Earlier this year, Heritage Winnipeg held its 35th Annual Preservation Awards for exceptional heritage projects.
Because the awards were made a month before the mid-March government-mandated shutdowns, Heritage Winnipeg is one of the few Canadian industry associations to have been able to present its awards in this year’s winter/spring season.
Four buildings received a 2020 Conservation Award for Excellence: Fortune Building (230 Main St.); Westminster United Church (745 Westminster Ave.); Redeemed Christian Church of God (635 Sargent Ave.); and St. John’s Library (500 Salter St.).
Built in 1882, the Fortune Building is a historic commercial building that is well known to Winnipeggers.
It has the distinction of being the fifth oldest building in the city’s downtown. The oldest is the Winnipeg Hotel, built in 1872, and immediately south of the Fortune on Main Street.
In 1883, the Fortune was sold to Alexander Macdonald, who immediately built a near-identical addition, sometimes referred to as the Macdonald Building, on the south side of the structure.
Jilmark Construction Inc. won for managing the heritage construction project.
“The project had many challenges, because we had to recreate the original building before it had fallen into disrepair,” said Jilmark project manager David Regehr-Wiens.
The challenges included shoring up the adjacent Macdonald Building, which was leaning to one side; installing modern sprinkler and HVAC systems; replacing the old stairways with new ones; adding elevators; making everything wheelchair accessible; and adhering to the new Winnipeg Building Code.
Alpha Masonry Ltd. was recognized for its masonry work on the building’s exterior and for its “sympathetic undertaking” of the removal of paint, the restoration work of the exterior brick and the extensive repointing.
“We did the project out of passion,” said Konstantinos Kotoulas, president of Alpha Masonry Ltd. “It took a lot of work and a long time, a year-and-a-half, off and on.”
Alpha needed to be very careful to not damage the exterior.
“It required five coats of special paint,” said Kotoulas,
At Westminster United Church, Yarrow Sash and Door won for its role in restoring the church’s rose-coloured stained glass window.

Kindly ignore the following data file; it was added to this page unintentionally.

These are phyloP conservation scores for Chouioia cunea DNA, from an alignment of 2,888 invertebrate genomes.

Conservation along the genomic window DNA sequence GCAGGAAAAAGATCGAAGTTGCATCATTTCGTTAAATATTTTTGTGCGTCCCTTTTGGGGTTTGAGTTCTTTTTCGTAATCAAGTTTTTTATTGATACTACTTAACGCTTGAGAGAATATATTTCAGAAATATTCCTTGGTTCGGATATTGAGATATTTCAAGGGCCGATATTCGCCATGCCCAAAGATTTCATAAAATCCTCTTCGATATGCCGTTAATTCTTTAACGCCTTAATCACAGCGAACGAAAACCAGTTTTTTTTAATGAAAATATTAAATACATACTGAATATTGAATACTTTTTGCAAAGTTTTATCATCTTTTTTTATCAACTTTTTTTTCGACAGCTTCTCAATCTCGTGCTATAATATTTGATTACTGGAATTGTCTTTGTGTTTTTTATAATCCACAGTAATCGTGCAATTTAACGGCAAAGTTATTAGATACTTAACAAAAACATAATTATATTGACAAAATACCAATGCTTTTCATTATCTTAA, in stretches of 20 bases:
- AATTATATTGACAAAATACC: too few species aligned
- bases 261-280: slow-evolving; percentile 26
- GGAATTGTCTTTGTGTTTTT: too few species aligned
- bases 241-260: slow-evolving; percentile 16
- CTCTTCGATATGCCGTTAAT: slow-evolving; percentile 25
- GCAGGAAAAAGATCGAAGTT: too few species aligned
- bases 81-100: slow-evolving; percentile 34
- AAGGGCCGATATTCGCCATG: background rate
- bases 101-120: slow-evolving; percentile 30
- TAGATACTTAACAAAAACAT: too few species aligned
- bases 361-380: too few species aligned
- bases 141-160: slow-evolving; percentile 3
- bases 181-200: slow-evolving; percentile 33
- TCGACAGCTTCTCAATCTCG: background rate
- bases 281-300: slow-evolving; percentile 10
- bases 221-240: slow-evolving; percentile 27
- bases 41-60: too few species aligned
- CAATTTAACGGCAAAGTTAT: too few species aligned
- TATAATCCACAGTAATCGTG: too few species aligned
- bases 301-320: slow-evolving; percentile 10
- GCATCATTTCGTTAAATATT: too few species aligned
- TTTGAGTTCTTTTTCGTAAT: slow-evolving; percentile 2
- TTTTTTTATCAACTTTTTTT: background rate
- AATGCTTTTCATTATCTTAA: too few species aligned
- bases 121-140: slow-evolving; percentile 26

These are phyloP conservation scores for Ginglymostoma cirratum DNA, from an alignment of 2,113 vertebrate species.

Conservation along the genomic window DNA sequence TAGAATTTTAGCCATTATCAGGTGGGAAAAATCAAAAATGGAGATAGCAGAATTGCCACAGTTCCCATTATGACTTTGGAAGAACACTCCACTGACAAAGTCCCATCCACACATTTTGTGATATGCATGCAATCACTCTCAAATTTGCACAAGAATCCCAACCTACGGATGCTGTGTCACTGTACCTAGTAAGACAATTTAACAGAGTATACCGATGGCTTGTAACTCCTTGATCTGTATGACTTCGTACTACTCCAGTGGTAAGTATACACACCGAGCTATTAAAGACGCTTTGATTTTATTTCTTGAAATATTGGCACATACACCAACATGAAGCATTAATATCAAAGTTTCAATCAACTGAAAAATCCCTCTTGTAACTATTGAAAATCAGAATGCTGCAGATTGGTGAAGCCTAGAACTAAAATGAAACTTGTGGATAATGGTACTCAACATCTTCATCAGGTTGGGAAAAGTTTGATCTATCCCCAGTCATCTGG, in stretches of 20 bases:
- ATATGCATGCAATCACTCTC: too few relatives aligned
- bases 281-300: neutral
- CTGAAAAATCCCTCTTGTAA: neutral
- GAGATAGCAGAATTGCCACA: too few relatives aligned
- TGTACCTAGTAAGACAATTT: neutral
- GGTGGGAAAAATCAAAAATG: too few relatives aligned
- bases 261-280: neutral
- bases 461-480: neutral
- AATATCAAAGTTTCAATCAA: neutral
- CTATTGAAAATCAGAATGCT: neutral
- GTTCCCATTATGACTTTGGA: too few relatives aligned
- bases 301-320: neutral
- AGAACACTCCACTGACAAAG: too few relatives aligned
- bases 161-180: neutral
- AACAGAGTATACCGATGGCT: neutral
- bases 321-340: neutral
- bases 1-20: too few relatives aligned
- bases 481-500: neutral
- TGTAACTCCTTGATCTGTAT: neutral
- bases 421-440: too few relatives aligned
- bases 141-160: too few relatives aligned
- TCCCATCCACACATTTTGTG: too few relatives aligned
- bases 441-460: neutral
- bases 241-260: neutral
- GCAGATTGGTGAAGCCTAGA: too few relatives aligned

Completed in 1912, the church was added to the City of Winnipeg’s List of Historical Resources in 1992.
Beginning in 2018, Westminster United rebuilt the crumbling front steps of the building.
Contractors used materials appropriate to its construction period, while making slight alterations to increase the functionality of the steps and meet modern building codes.
In 2019, work on the steps continued while conservation of the rose window began.
Parts of the wooden frame of the rose window had rotted, compromising its integrity. Westminster United hired Yarrow Sash and Door to repair and restore the window.
Work on the rose window involved stabilizing what was salvageable; replacing what was beyond repair; installing a new dual pane clear exterior window; and touching up the plaster and masonry surrounding the window.
“The window was in a serious state of deterioration after many years of neglect and needed structural and component restoration,” said Yarrow president Michael Neufeld.
Yarrow did a thorough job on the rose window as they repositioned the window and strengthened it with internal reinforcements; removed all the exterior glass stops and replaced them with new stops; removed and restored all the stained glass; removed all the single pane exterior plate glass and changed it with energy-efficient dual pane glazing; and painted the exterior of the refurbished window.
Not every renovation project in Winnipeg is as successful as the 2020 Heritage Winnipeg award winners.
For example, when renovations to the Thomas Scott Memorial Orange Hall at 216 Princess St. were being made, the 110-year-old building started to collapse.
In February 2020, the City of Winnipeg authorized the demolition of the historic building, which was named after a man who was executed by Louis Riel in 1870.
Previous Heritage Winnipeg Preservation Award winners include the Bank of Hamilton, the Pantages Theatre, the Bank of Montreal on Portage and Main, the Walker Theatre, the Hotel Fort Garry and Young United Church.
Heritage Winnipeg executive director Cindy Tugwell said the city has many old buildings that are still in good structural shape and worth restoring to their original condition.
“Winnipeg has a larger store of old buildings than other cities in Western Canada,” said Tugwell. “Before the Panama Canal was completed in 1914, many warehouses were built here when Winnipeg was a major east-west transportation hub and the city had ambitions of becoming the Chicago of the North.”
The city’s Exchange District, located just outside the central business district, has more than 130 heritage buildings in 20 square city blocks.